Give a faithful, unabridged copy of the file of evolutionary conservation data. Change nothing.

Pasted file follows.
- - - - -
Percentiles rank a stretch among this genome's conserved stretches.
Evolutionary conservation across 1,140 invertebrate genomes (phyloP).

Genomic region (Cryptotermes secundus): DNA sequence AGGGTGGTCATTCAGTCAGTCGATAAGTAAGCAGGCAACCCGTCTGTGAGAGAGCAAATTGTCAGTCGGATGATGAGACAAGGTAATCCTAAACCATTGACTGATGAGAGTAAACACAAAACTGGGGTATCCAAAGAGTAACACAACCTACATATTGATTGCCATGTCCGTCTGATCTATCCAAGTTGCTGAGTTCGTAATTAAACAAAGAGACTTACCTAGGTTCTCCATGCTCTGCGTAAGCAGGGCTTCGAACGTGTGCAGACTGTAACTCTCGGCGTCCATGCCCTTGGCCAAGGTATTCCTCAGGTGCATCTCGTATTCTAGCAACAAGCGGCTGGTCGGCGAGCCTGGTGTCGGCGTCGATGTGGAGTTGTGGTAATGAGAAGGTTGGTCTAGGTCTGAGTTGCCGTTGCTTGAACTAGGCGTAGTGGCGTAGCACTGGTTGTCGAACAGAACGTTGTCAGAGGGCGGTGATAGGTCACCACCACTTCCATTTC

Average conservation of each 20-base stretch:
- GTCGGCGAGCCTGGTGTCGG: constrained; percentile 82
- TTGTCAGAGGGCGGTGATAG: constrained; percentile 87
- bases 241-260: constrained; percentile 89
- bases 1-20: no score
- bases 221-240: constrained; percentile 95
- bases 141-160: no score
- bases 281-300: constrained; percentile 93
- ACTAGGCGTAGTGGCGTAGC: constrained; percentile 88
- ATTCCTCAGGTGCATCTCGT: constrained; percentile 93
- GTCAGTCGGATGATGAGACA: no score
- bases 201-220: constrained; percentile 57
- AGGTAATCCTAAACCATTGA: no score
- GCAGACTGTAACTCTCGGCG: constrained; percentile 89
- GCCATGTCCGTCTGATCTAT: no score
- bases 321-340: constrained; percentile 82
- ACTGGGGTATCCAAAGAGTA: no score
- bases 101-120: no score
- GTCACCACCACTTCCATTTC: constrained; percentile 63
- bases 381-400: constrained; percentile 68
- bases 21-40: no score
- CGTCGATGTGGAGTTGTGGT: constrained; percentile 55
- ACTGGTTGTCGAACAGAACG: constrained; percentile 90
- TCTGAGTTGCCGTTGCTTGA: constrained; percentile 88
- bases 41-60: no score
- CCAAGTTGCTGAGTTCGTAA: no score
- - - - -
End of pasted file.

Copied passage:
Percentiles rank a stretch among this genome's conserved stretches.
Evolutionary conservation across 1,140 invertebrate genomes (phyloP).

Genomic region (Cryptotermes secundus): DNA sequence AGGGTGGTCATTCAGTCAGTCGATAAGTAAGCAGGCAACCCGTCTGTGAGAGAGCAAATTGTCAGTCGGATGATGAGACAAGGTAATCCTAAACCATTGACTGATGAGAGTAAACACAAAACTGGGGTATCCAAAGAGTAACACAACCTACATATTGATTGCCATGTCCGTCTGATCTATCCAAGTTGCTGAGTTCGTAATTAAACAAAGAGACTTACCTAGGTTCTCCATGCTCTGCGTAAGCAGGGCTTCGAACGTGTGCAGACTGTAACTCTCGGCGTCCATGCCCTTGGCCAAGGTATTCCTCAGGTGCATCTCGTATTCTAGCAACAAGCGGCTGGTCGGCGAGCCTGGTGTCGGCGTCGATGTGGAGTTGTGGTAATGAGAAGGTTGGTCTAGGTCTGAGTTGCCGTTGCTTGAACTAGGCGTAGTGGCGTAGCACTGGTTGTCGAACAGAACGTTGTCAGAGGGCGGTGATAGGTCACCACCACTTCCATTTC

Average conservation of each 20-base stretch:
- GTCGGCGAGCCTGGTGTCGG: constrained; percentile 82
- TTGTCAGAGGGCGGTGATAG: constrained; percentile 87
- bases 241-260: constrained; percentile 89
- bases 1-20: no score
- bases 221-240: constrained; percentile 95
- bases 141-160: no score
- bases 281-300: constrained; percentile 93
- ACTAGGCGTAGTGGCGTAGC: constrained; percentile 88
- ATTCCTCAGGTGCATCTCGT: constrained; percentile 93
- GTCAGTCGGATGATGAGACA: no score
- bases 201-220: constrained; percentile 57
- AGGTAATCCTAAACCATTGA: no score
- GCAGACTGTAACTCTCGGCG: constrained; percentile 89
- GCCATGTCCGTCTGATCTAT: no score
- bases 321-340: constrained; percentile 82
- ACTGGGGTATCCAAAGAGTA: no score
- bases 101-120: no score
- GTCACCACCACTTCCATTTC: constrained; percentile 63
- bases 381-400: constrained; percentile 68
- bases 21-40: no score
- CGTCGATGTGGAGTTGTGGT: constrained; percentile 55
- ACTGGTTGTCGAACAGAACG: constrained; percentile 90
- TCTGAGTTGCCGTTGCTTGA: constrained; percentile 88
- bases 41-60: no score
- CCAAGTTGCTGAGTTCGTAA: no score